Client permissions

Bill Spitzak spitzak at
Thu Sep 22 11:19:37 PDT 2011

There is a concern that a malicious user-space program can cause 
trouble, such as covering the screen with it's window, taking all the 
events, or pretending to be a system service such as a request for the 
sudo password.

I think Wayland intends for compositors to prevent this, since the 
compositor will always be able to control the sending of events and the 
location and size of the composited images on the screen. The compositor 
is assumed to not be malicious and be protected from modifications by 
user programs without the sudo password.

This does seem to lead a lot of people to think the compositor has to do 
a lot of stuff that I don't believe it has to, for instance drawing of 
the borders of windows. IMHO if a malicious program has to be prevented 
from doing something wrong it is acceptable if the resulting graphics 
are not perfect, for instance a window that tries to be too big without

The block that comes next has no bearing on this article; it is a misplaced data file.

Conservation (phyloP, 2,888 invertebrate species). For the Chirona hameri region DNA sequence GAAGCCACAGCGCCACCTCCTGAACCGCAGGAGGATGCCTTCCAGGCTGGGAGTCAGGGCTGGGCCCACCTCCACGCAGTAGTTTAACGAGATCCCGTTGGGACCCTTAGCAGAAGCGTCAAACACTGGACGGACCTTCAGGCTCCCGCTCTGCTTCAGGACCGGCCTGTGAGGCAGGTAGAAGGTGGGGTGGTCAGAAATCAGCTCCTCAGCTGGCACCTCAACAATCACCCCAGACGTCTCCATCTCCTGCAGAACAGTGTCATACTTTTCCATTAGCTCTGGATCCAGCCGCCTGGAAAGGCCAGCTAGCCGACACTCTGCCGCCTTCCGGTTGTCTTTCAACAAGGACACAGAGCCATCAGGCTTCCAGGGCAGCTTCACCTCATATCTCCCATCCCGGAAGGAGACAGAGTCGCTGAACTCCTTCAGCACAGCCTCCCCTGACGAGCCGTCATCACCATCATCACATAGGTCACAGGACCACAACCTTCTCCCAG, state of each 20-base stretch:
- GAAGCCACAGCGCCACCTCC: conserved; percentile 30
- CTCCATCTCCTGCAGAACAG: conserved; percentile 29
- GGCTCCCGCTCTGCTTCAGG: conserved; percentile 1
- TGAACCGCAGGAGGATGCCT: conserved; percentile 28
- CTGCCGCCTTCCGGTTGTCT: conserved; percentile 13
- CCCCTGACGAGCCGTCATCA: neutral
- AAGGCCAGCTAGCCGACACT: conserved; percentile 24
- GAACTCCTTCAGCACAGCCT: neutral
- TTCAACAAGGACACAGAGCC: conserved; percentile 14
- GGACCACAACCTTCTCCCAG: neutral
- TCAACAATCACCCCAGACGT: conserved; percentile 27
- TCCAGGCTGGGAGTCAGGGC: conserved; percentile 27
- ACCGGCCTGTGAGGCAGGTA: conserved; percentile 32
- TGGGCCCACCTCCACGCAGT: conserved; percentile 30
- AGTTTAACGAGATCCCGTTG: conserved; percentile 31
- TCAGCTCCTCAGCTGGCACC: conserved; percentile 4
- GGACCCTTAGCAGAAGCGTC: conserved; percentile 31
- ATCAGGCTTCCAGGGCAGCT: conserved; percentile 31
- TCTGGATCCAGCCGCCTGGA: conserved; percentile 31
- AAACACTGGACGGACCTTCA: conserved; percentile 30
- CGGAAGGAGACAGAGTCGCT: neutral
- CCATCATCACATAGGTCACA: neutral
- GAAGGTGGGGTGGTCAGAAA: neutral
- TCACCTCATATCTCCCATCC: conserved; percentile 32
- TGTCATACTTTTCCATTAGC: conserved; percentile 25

permission can just be clipped or scaled, even though that will remove 
or scale the window border. In fact the bad graphics will make it clear 
the program is misbehaving.

Niklas Höglund wrote:
> I see a lot of discussions on this list about what clients should be
> allowed to do. Is this such a big deal? All software on my Linux
> systems is free software, and if it doesn't behave it can be fixed.
> Any restrictions in what is allowed is bound to stifle innovation in
> one way or another.
> If I don't like how an application works, I always have the choice of
> not using it.

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